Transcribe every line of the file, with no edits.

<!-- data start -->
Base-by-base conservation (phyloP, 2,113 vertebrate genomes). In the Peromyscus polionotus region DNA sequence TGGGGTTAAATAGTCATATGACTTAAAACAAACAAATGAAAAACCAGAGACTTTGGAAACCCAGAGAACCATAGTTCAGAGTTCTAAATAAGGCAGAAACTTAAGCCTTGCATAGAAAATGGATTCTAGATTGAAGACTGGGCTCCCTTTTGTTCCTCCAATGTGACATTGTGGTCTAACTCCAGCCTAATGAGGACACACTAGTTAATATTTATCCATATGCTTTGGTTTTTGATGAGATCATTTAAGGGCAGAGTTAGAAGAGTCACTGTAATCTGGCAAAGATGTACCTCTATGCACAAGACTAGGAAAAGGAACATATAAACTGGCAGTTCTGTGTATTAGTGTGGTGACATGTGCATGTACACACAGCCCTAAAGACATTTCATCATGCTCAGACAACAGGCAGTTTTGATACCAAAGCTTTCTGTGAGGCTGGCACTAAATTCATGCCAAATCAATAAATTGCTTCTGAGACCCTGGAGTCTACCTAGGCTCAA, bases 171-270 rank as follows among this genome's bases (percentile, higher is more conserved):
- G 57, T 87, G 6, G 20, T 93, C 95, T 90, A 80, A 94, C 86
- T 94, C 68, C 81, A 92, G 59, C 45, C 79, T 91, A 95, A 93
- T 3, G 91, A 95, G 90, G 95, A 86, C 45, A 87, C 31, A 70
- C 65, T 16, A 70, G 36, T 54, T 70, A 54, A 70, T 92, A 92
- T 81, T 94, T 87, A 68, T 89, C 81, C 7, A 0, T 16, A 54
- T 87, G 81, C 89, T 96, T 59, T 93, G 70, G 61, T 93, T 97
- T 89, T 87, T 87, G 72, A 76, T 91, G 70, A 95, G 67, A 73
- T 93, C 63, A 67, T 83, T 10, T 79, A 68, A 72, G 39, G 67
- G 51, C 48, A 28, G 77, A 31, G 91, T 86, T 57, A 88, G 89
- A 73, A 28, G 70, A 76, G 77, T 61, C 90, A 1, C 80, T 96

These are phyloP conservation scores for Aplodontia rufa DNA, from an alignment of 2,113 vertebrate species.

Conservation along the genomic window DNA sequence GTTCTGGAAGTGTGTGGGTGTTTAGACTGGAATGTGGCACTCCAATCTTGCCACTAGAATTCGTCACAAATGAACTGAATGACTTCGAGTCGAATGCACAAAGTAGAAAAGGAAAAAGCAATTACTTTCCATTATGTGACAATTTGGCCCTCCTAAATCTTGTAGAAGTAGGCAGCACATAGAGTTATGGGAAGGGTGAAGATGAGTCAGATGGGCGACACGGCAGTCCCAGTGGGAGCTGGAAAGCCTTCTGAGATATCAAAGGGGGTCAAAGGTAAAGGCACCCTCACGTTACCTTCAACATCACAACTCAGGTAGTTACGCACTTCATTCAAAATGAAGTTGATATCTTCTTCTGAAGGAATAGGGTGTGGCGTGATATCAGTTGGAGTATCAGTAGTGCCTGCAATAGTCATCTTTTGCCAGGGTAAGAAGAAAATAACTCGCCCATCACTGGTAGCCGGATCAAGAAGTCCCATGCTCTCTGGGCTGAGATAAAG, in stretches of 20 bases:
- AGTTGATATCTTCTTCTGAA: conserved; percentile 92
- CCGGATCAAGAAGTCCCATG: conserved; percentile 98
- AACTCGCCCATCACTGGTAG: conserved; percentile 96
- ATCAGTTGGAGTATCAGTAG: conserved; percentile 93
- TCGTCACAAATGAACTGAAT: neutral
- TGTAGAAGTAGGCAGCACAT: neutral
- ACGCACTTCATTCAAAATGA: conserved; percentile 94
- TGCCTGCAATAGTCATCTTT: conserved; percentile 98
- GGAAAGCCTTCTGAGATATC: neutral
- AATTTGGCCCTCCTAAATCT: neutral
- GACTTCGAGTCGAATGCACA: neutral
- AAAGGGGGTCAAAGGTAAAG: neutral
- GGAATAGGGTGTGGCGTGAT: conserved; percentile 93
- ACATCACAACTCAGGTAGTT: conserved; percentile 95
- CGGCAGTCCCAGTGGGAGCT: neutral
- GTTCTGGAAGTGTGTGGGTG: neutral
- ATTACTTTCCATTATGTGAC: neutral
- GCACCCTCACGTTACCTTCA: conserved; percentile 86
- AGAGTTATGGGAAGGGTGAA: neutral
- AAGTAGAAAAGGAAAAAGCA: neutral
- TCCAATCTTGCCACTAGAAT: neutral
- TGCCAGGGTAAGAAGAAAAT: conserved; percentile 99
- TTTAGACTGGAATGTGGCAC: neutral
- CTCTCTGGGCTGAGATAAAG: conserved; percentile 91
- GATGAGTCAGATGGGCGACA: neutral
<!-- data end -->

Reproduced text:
Base-by-base conservation (phyloP, 2,113 vertebrate genomes). In the Peromyscus polionotus region DNA sequence TGGGGTTAAATAGTCATATGACTTAAAACAAACAAATGAAAAACCAGAGACTTTGGAAACCCAGAGAACCATAGTTCAGAGTTCTAAATAAGGCAGAAACTTAAGCCTTGCATAGAAAATGGATTCTAGATTGAAGACTGGGCTCCCTTTTGTTCCTCCAATGTGACATTGTGGTCTAACTCCAGCCTAATGAGGACACACTAGTTAATATTTATCCATATGCTTTGGTTTTTGATGAGATCATTTAAGGGCAGAGTTAGAAGAGTCACTGTAATCTGGCAAAGATGTACCTCTATGCACAAGACTAGGAAAAGGAACATATAAACTGGCAGTTCTGTGTATTAGTGTGGTGACATGTGCATGTACACACAGCCCTAAAGACATTTCATCATGCTCAGACAACAGGCAGTTTTGATACCAAAGCTTTCTGTGAGGCTGGCACTAAATTCATGCCAAATCAATAAATTGCTTCTGAGACCCTGGAGTCTACCTAGGCTCAA, bases 171-270 rank as follows among this genome's bases (percentile, higher is more conserved):
- G 57, T 87, G 6, G 20, T 93, C 95, T 90, A 80, A 94, C 86
- T 94, C 68, C 81, A 92, G 59, C 45, C 79, T 91, A 95, A 93
- T 3, G 91, A 95, G 90, G 95, A 86, C 45, A 87, C 31, A 70
- C 65, T 16, A 70, G 36, T 54, T 70, A 54, A 70, T 92, A 92
- T 81, T 94, T 87, A 68, T 89, C 81, C 7, A 0, T 16, A 54
- T 87, G 81, C 89, T 96, T 59, T 93, G 70, G 61, T 93, T 97
- T 89, T 87, T 87, G 72, A 76, T 91, G 70, A 95, G 67, A 73
- T 93, C 63, A 67, T 83, T 10, T 79, A 68, A 72, G 39, G 67
- G 51, C 48, A 28, G 77, A 31, G 91, T 86, T 57, A 88, G 89
- A 73, A 28, G 70, A 76, G 77, T 61, C 90, A 1, C 80, T 96

These are phyloP conservation scores for Aplodontia rufa DNA, from an alignment of 2,113 vertebrate species.

Conservation along the genomic window DNA sequence GTTCTGGAAGTGTGTGGGTGTTTAGACTGGAATGTGGCACTCCAATCTTGCCACTAGAATTCGTCACAAATGAACTGAATGACTTCGAGTCGAATGCACAAAGTAGAAAAGGAAAAAGCAATTACTTTCCATTATGTGACAATTTGGCCCTCCTAAATCTTGTAGAAGTAGGCAGCACATAGAGTTATGGGAAGGGTGAAGATGAGTCAGATGGGCGACACGGCAGTCCCAGTGGGAGCTGGAAAGCCTTCTGAGATATCAAAGGGGGTCAAAGGTAAAGGCACCCTCACGTTACCTTCAACATCACAACTCAGGTAGTTACGCACTTCATTCAAAATGAAGTTGATATCTTCTTCTGAAGGAATAGGGTGTGGCGTGATATCAGTTGGAGTATCAGTAGTGCCTGCAATAGTCATCTTTTGCCAGGGTAAGAAGAAAATAACTCGCCCATCACTGGTAGCCGGATCAAGAAGTCCCATGCTCTCTGGGCTGAGATAAAG, in stretches of 20 bases:
- AGTTGATATCTTCTTCTGAA: conserved; percentile 92
- CCGGATCAAGAAGTCCCATG: conserved; percentile 98
- AACTCGCCCATCACTGGTAG: conserved; percentile 96
- ATCAGTTGGAGTATCAGTAG: conserved; percentile 93
- TCGTCACAAATGAACTGAAT: neutral
- TGTAGAAGTAGGCAGCACAT: neutral
- ACGCACTTCATTCAAAATGA: conserved; percentile 94
- TGCCTGCAATAGTCATCTTT: conserved; percentile 98
- GGAAAGCCTTCTGAGATATC: neutral
- AATTTGGCCCTCCTAAATCT: neutral
- GACTTCGAGTCGAATGCACA: neutral
- AAAGGGGGTCAAAGGTAAAG: neutral
- GGAATAGGGTGTGGCGTGAT: conserved; percentile 93
- ACATCACAACTCAGGTAGTT: conserved; percentile 95
- CGGCAGTCCCAGTGGGAGCT: neutral
- GTTCTGGAAGTGTGTGGGTG: neutral
- ATTACTTTCCATTATGTGAC: neutral
- GCACCCTCACGTTACCTTCA: conserved; percentile 86
- AGAGTTATGGGAAGGGTGAA: neutral
- AAGTAGAAAAGGAAAAAGCA: neutral
- TCCAATCTTGCCACTAGAAT: neutral
- TGCCAGGGTAAGAAGAAAAT: conserved; percentile 99
- TTTAGACTGGAATGTGGCAC: neutral
- CTCTCTGGGCTGAGATAAAG: conserved; percentile 91
- GATGAGTCAGATGGGCGACA: neutral